The state Department of Hawaiian Home Lands wants to reduce a backlog of beneficiaries waiting for homesteads by offering a new kind of land lease: small farm sites.
The agency proposes turning
766 acres of former sugar cane plantation land it owns on Hawaii island into 375 parcels where beneficiaries could build a home on 1- to 3-acre lots and raise crops or animals for themselves or for sale.
Under the plan, these parcels that DHHL calls “subsistence agricultural” homesteads would be leased to beneficiaries who would have to cultivate the land within three years. Building a home would be optional.
DHHL said the planned subdivision, in Honomu about 10 miles north of Hilo and partially bordering Akaka Falls State Park, would be the first of its kind since the Hawaiian Homes Commission approved such homesteads last year.
The agency in the past offered large agricultural land leases for commercial farming, but had relatively poor success despite high interest from beneficiaries wanting to lease farmland. DHHL hasn’t offered agricultural homesteads in nearly 20 years.
By offering smaller ag lots, the agency anticipates that it can serve beneficiaries who are interested in agriculture but lack the resources to develop big commercial farms. At the same time, the subsistence agricultural homesteads would also help beneficiaries be more self-sufficient and reduce the agency’s backlog of roughly 44,000 Native
Hawaiians waiting for homestead leases.
Hokulei Lindsey, DHHL administrative rules officer, explained in a video that the idea ties back to a 2000 task force recommendation to satisfy demand from beneficiaries who are interested in a rural lifestyle, particularly on the neighbor islands.
Of the 44,000 homestead applications, the single largest demand is for residential leases on Oahu, representing about 11,000 applications, according to DHHL data. The second highest demand is for ag leases on Hawaii island at about 7,100.
“But most of these people don’t want commercial ag,” Lindsey said in the video. “They want rural lifestyle. The subsistence ag lot is aiming to address that demand. If you can imagine a 1-acre-size lot with a house, a vegetable garden or mixed crops, maybe some chickens or a goat — that kind of thing.”
There is some public sentiment that DHHL’s subsistence ag lots represent potential creation of “gentlemen farm” subdivisions that some private developers in Hawaii have created for buyers. In those cases, the buyers can build homes on land zoned for agriculture without engaging in any substantial farming because county zoning laws allow the homes as accessories to agricultural activities but don’t define farming or verify that it takes place.
At a community meeting last year in Honomu, some residents expressed concern with DHHL’s plan because lots in the area are typically at least 20 acres.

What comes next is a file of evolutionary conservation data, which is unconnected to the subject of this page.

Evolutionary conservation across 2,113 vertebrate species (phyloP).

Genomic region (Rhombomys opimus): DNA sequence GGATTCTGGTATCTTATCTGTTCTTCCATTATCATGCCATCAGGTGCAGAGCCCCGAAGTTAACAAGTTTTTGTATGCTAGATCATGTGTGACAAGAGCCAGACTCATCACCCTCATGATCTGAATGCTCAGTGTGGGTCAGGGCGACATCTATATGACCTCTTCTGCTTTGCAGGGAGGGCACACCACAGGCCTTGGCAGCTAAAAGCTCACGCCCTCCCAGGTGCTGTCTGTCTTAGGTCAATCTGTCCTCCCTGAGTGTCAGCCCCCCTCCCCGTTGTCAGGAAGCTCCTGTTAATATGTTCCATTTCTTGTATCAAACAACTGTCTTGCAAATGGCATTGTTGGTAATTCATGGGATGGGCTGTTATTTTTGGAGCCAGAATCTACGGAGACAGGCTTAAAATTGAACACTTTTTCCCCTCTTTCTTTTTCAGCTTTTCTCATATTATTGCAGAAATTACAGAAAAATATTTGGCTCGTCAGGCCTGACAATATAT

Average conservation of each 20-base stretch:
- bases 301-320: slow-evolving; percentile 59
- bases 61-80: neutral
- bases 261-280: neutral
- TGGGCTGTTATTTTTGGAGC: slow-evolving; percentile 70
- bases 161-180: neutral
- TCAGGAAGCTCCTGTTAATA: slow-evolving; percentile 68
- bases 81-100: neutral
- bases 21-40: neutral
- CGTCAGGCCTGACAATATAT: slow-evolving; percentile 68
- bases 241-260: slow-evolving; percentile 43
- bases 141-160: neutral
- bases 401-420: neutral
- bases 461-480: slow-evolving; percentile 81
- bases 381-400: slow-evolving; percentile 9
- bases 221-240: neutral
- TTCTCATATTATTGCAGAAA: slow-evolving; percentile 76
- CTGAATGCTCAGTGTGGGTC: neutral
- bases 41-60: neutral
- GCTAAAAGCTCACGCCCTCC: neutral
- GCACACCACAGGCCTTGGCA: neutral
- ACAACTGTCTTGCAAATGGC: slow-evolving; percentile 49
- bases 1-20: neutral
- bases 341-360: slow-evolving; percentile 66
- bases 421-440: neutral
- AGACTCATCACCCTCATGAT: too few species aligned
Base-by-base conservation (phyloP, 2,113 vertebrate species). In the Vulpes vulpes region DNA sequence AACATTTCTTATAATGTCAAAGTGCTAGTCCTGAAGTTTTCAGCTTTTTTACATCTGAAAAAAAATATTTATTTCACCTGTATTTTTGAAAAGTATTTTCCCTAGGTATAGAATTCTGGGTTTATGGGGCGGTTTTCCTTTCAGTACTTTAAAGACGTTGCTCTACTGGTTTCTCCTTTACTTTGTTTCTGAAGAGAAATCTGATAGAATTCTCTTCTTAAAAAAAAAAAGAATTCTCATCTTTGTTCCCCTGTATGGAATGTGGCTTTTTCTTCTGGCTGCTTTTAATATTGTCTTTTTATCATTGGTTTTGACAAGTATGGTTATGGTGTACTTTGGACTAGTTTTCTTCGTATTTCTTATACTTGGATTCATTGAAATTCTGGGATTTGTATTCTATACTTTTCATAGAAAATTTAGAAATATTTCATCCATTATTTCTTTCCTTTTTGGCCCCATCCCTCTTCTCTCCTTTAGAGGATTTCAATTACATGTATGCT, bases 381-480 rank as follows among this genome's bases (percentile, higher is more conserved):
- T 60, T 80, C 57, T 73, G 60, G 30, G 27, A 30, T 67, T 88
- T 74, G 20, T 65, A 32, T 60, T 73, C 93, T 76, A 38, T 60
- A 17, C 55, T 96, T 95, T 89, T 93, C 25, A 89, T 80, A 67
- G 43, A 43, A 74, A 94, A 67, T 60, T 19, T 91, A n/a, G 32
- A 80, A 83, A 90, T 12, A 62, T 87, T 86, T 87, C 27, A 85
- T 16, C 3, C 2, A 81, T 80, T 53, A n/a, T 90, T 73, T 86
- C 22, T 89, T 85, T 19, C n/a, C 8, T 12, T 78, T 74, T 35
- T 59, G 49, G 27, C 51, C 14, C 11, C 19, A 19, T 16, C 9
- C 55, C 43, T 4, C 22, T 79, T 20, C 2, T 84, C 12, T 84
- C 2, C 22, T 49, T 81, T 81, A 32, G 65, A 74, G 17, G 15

“This doesn’t fit the existing community” was one comment received at the meeting, according to DHHL notes. Another comment was: “If homes come in, all the agriculture will stop.”
In response to those comments, the agency said it has a responsibility to serve Hawaiians with opportunities that include economic self-sufficiency, and that developing small ag lots is a way to do that.
“Many families do not have the resources to put large acreages into production,” DHHL said. “Additionally, larger lot sizes mean that fewer families have an opportunity to get on the land.”
DHHL also noted that it is not subject to county zoning laws, and said it is going to ensure that lessees comply with the farming requirement.
The agency also plans to help lessees with farming by paying for a University of Hawaii College of Tropical Agriculture and Human Resources extension agent for technical services.
Depending on how the Honomu project shapes up, it could become a model for similar homestead subdivisions. But this determination could be many years off.
According to a draft environment assessment filed recently with the state Office of Environmental Quality Control outlining the project, work on an initial phase of 15 lots is expected to begin early next year. However, DHHL has no estimate yet for costs to develop infrastructure including roads and electrical utilities. The plan also calls for developing recreation spaces and a commercial area near Akaka Falls that could serve tourists.
DHHL spokeswoman Paula Aila said in an email that there is no timetable for when initial lease awards could be made.
The agency said it will offer Honomu leases to its top 500 applicants for Hawaii island agricultural homesteads, a group that applied for leases between 1952 and 1985.
The report said DHHL will work toward awarding all Honomu leases by 2032, and that design and development lessons learned in the first phase will be applied to subsequent phases.
Currently, two short-term lessees use most of the property for pasture. Some small-scale vegetable farming also exists, and about a quarter of the site is vacant, the report said.
DHHL beneficiaries can obtain 99-year homestead leases for $1 a year, and are responsible for financing home construction. The Honomu plan calls for lessees who desire a home to build their own water catchment and wastewater treatment systems.
Water for crops is expected mostly from rainfall that typically reaches around 205 inches per year, according to the report, which also said soil quality is good and that catchment systems could provide supplemental crop irrigation.